Why Burkinis Should Matter To Christians Who Care About Religious Freedom
Yesterday I wrote an article for Religion News Service about women and burkinis. But, it was not really about women and burkinis. It was about secularism and its march.
Before you go much further, click here and see this picture at the New York Times. It’s of the French police making a woman take off more clothes to stay on a beach.
So, this is not really about burkinis, but it is about the right of religious people to live out the implications of their beliefs, even in the face of the secular march of the Western world.
I’ve written on that before, talking about religions freedom in an earlier RNS column.
In "3 reasons Christians should back religious freedom for all,” I explained:
- The First Amendment does not protect certain faiths, but all faiths, and people of no faith.
- Minority faiths, like minority viewpoints, are the ones who need the most protection.
- When those of us who identify as Christians allow the government to pick whose freedoms are recognized, we undermine our own religious liberties.
So, why do I, an evangelical Christian, who wants to see women (and men) liberated from the oppression that the burkini represents and set free in Christ, write the RNS article and now this post? As I state in the RNS article, because of religious liberty.
If we don’t speak out, Muslims in France will not be the only ones stripped of their religious liberty. We can’t stand idly by today because it is not “our” religious liberty that is being trampled upon. Next time, as secularism continues its march across the West, it very well might be us.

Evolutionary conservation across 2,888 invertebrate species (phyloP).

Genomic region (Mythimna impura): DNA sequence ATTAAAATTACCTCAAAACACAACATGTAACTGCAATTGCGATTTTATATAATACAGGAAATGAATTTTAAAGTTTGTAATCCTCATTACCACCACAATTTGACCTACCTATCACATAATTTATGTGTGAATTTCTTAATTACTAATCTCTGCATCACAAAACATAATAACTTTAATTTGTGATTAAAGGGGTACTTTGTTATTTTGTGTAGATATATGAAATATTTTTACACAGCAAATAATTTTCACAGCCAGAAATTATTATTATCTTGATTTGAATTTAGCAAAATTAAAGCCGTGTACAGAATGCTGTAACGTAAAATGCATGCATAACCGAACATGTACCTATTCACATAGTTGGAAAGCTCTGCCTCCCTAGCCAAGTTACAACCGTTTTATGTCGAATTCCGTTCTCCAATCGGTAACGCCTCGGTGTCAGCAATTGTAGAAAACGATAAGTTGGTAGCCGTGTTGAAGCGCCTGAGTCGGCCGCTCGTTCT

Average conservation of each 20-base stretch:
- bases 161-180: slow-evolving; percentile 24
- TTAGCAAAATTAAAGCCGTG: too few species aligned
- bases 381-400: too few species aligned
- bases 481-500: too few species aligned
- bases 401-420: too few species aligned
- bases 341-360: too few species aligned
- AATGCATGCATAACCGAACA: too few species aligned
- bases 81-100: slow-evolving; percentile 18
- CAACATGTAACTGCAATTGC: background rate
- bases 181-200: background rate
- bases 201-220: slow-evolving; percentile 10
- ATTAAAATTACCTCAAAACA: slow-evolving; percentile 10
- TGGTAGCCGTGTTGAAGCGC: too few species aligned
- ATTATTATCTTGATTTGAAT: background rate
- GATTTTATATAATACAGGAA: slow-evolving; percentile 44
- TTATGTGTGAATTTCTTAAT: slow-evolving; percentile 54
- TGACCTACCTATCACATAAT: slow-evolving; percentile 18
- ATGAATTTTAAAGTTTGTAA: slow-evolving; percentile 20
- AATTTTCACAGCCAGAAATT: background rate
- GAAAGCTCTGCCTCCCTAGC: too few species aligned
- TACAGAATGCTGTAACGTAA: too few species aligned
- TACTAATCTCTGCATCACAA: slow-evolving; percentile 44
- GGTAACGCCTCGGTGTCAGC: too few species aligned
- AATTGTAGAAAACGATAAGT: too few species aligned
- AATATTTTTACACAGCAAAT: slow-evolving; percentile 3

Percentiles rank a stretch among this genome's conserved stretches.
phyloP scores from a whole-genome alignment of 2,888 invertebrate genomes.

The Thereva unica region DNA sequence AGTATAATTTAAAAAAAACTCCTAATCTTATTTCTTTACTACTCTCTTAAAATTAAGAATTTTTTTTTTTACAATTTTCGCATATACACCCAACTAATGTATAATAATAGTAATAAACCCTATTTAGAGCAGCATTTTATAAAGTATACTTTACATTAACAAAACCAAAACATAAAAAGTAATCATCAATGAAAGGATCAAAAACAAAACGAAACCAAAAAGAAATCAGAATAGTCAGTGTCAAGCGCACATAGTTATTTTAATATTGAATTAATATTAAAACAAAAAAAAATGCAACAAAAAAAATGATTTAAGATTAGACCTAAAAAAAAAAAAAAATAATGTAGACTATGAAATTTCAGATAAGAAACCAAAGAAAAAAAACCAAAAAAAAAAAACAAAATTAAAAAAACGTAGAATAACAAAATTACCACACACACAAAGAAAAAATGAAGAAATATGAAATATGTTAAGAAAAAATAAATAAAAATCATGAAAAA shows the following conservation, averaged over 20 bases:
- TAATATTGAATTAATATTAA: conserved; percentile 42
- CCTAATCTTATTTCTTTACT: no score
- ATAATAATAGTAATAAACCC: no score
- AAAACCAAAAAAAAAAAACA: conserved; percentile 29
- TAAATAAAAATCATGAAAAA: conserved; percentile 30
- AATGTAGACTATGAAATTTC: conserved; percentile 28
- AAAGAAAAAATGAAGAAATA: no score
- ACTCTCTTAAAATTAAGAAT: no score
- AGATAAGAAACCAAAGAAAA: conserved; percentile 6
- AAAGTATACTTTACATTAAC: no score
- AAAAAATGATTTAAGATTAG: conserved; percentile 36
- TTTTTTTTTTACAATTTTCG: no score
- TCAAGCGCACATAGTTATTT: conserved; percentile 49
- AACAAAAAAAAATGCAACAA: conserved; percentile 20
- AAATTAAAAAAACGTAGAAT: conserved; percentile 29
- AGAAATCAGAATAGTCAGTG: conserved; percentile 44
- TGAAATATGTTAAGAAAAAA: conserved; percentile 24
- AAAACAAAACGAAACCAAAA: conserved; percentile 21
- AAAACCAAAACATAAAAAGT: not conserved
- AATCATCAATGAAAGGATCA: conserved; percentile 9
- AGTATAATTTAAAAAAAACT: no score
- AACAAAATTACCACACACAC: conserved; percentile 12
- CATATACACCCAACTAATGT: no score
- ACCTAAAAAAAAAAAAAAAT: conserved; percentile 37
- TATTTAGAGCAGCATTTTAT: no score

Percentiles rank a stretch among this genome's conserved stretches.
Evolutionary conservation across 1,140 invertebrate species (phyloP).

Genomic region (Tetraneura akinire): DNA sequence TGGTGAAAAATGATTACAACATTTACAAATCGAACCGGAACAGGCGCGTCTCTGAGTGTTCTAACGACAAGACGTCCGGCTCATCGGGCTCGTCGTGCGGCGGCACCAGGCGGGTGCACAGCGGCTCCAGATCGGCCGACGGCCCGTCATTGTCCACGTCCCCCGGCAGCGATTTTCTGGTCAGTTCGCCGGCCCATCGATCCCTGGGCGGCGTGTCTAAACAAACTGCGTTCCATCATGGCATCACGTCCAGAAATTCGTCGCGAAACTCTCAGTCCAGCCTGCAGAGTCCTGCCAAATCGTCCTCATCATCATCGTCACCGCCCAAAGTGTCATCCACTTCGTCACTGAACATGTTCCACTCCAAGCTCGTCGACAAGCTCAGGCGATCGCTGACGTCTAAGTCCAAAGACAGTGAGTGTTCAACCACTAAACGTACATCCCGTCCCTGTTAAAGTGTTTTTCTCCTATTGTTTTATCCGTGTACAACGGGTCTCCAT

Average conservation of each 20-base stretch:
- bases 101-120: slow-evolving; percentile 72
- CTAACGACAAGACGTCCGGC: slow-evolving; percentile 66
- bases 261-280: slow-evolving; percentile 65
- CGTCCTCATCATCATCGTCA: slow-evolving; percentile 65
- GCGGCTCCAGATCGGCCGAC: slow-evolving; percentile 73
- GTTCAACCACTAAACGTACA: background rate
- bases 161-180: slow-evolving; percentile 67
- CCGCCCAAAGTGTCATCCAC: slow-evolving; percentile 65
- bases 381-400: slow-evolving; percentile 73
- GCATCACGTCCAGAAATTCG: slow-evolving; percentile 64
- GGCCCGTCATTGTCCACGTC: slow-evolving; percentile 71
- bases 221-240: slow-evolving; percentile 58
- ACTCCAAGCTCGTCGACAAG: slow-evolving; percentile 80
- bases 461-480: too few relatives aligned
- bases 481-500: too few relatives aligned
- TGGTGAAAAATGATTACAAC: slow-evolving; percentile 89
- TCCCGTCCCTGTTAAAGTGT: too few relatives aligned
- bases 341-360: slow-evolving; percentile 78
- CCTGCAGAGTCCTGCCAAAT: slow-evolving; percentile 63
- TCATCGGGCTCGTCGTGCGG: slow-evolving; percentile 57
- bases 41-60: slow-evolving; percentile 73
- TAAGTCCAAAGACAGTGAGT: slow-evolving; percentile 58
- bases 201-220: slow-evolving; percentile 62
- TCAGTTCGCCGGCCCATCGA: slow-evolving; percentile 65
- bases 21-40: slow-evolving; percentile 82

Religious liberty for some soon means religious liberty for none.
I don’t want Muslim women forced to strip off some of their clothes on the beaches of France under the watchful eye of the police.
Or Catholic adoption agencies stripped of their participation in Massachusetts’ adoption system because of their views of marriage.
Or a baker stripped of her business because she did not want to participate in a wedding with which she disagrees.
Around the world, nations often deny religious freedom. We need to show the world a better way—the one our Founding Fathers laid forth. When Christians demand religious freedom for ourselves and do not speak up for others, we miss the teaching of Jesus, who said, “So in everything, do to others what you would have them do to you, for this sums up the Law and the Prophets” (Matt. 7:12).
These religion liberties continue to surface in the Western world, most recently in California where Christian colleges were threatened (see my article on an earlier version of the bill), but then the lawmaker relented and the bill was changed.
These issues keep surfacing because religious liberty always needs defending, even when it is not our own. That’s why I am speaking into this issue of banning burkinis. Because in the end, religious freedom is critically important not only for Christians, but also for all who hold to different values and beliefs.